Aerobic capacity in a racehorse is described as the usage of oxygen to provide the energy required to sustain the activity. To move, a horse must use a combination of metabolic and biochemical processes to generate energy.
The demand for energy in horses is constant, whether it’s to maintain, perform, or develop muscle. Whatever the effort, the horse needs a transfer of chemical energy to respond to mechanical work. To meet this energy demand, numerous metabolisms are activated, and training can help to strengthen these diverse processes.
How does the racehorse produce energy? What is the role of aerobic metabolism? And how can the horse’s aerobic capacity be improved?
If you are unfamiliar with the concept of energy production in racehorses, we recommend this article before delving deeper into the aerobic work of your horses.
Energy creation in racehorses
Every exercise, whatever its intensity, requires a supply of energy from the adenosine triphosphate molecule, also known as ATP. This molecule is the essential energy component that enables the muscles to respond to the exercise required. It is the source of energy used for muscle contraction and release: without a sufficient supply of ATP energy, the muscle filaments cannot energise properly.
Unfortunately, muscles can only store a limited amount of ATP, limiting their ability to sustain effort for more than a few seconds.
In other words, a horse must be able to re-synthesise ATP quickly in order to sustain its effort for more than a few seconds. Different metabolisms are capable of re-synthesising ATP, and their participation is dependent on the intensity and duration of the effort.
This is the use of oxygen within the mitochondria to burn ‘fuel’ to produce energy for the synthesis of ATP. Aerobic metabolism consists of burning carbohydrates and lipids thanks to the oxygen present in the mitochondria, allowing efficient use of fat as an energy source. Using fat as a source of energy preserves muscle glycogen reserves, which are essential for intense exercise. Aerobic metabolism therefore makes it possible to meet the energy demands of low-intensity exercise.
It produces good results (the total energy produced is much greater than that produced by anaerobic metabolism), but its rate of energy production is extremely slow compared with anaerobic metabolism. It is the main source of energy for endurance and low-intensity work.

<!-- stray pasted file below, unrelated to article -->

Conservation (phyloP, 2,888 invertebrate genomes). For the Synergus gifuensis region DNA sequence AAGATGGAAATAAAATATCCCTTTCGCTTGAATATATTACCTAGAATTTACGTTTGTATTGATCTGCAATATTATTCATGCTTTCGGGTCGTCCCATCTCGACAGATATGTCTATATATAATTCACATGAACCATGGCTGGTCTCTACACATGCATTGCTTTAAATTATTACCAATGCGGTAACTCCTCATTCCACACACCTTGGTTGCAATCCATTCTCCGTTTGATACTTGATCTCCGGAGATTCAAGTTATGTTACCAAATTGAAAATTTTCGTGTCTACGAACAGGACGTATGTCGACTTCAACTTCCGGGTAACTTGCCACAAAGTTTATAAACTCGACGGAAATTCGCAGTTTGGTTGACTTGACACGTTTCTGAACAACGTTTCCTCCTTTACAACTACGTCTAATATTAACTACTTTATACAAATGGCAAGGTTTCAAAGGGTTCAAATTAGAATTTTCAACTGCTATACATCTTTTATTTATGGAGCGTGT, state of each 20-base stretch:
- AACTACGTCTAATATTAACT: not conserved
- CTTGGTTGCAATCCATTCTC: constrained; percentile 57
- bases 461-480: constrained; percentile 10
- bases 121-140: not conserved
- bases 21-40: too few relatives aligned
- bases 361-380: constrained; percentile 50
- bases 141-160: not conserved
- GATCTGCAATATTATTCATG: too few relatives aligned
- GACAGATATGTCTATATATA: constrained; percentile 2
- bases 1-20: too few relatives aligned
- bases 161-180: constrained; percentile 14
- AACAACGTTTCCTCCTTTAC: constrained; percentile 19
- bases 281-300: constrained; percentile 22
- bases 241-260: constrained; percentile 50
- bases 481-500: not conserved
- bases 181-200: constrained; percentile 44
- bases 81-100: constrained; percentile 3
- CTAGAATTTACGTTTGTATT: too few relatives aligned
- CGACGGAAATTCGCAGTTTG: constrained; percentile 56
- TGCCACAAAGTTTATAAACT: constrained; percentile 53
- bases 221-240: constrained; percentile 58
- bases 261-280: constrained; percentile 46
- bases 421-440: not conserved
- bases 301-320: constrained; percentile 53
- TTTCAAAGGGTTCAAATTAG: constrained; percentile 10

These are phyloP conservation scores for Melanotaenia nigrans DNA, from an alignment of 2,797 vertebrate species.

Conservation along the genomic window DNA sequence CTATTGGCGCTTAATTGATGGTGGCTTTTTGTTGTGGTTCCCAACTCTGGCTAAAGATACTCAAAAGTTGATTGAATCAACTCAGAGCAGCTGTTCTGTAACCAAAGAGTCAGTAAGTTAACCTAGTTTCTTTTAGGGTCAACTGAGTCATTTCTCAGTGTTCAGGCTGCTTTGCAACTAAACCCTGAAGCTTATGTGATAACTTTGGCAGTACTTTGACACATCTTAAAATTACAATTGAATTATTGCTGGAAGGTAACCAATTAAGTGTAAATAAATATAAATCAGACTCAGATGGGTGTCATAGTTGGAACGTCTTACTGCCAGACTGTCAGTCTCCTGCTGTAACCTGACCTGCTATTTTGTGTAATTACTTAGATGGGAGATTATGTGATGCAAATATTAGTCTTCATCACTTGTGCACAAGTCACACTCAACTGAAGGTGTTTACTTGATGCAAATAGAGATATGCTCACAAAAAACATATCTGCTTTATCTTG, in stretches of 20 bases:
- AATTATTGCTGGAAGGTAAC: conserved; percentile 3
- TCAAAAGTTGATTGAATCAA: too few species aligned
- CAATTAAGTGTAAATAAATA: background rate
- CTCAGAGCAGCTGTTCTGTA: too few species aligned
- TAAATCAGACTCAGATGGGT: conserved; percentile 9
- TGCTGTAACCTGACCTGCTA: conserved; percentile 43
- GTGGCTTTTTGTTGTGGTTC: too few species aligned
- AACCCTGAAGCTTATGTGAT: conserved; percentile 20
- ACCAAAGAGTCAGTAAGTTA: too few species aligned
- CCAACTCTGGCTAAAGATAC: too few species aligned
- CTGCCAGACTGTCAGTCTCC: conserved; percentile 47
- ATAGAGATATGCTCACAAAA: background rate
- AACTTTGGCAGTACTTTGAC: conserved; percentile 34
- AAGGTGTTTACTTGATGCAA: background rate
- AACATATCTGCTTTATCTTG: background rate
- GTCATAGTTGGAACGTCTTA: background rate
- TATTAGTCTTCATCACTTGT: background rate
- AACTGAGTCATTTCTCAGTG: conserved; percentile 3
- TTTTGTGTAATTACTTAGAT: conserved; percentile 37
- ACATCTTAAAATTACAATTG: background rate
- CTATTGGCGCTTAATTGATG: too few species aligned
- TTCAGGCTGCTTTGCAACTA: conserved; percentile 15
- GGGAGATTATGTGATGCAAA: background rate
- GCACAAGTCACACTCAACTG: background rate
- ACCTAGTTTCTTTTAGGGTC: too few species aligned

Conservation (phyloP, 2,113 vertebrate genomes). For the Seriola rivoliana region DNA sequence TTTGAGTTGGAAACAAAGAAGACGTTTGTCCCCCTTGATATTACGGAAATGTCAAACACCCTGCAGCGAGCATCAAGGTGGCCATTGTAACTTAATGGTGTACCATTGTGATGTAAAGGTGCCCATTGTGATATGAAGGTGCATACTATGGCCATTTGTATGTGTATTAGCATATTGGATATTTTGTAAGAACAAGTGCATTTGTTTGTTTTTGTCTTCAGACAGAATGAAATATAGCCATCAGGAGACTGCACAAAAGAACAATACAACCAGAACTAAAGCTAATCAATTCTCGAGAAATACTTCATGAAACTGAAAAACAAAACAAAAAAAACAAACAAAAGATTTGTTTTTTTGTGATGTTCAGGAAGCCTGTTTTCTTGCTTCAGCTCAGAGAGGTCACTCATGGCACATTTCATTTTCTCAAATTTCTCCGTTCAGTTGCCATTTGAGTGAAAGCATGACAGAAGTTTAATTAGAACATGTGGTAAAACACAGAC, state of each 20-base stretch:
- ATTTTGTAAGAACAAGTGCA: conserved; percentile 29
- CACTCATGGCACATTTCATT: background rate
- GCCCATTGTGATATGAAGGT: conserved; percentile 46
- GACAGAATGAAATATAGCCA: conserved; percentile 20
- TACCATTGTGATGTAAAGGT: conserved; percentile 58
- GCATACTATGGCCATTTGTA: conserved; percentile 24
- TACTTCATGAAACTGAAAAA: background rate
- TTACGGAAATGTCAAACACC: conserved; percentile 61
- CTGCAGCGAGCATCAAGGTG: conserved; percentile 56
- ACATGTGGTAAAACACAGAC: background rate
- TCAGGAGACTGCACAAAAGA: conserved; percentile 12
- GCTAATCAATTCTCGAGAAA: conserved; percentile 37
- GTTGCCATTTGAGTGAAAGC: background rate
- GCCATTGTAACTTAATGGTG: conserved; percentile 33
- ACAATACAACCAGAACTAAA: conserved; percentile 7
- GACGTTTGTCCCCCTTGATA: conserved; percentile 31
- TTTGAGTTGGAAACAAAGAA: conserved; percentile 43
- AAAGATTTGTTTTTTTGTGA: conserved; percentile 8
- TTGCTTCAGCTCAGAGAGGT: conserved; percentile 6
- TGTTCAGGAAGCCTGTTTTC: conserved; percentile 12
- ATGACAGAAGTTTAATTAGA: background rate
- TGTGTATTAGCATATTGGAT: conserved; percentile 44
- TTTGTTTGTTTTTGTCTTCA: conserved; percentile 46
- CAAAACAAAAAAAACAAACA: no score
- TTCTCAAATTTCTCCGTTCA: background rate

Factors influencing the aerobic capacity of racehorses
The horse’s ability to generate energy aerobically is primarily limited by the availability of oxygen in the working muscles. Potential limitations include the function of the upper airways, lungs and cardiovascular system, as well as the concentration of haemoglobin in the blood. Training helps to improve the oxygen supply to the muscle, which increases the animal’s capacity to generate aerobic energy.
The maximum volume of oxygen (VO2max) consumed by the horse during physical exercise can thus be used to define its aerobic capacity. This is the maximum amount of oxygen that a horse’s lungs can transport, which is then utilised by the heart and supplied to the muscles for energy production.
The maximal aerobic power that an athlete can sustain is estimated by VO2 max. After a horse has trained, the maximal volume of oxygen increases by about 10-20%. Maximum oxygen absorption is primarily influenced by two factors: cardiac output, or the ability to transport oxygen to the muscles, and the ability of the muscles to use oxygen for energy production, which is heavily dependent on mitochondrial density and function.
Here is some information we can glean from various scientific studies on VO2max.
- The study proposed by Hiraga and All (1997) indicated that an increase in the intensity and duration of training over a period of 8 weeks resulted in a 7% increase in VO2max in 2-year-old thoroughbreds at the start of their training.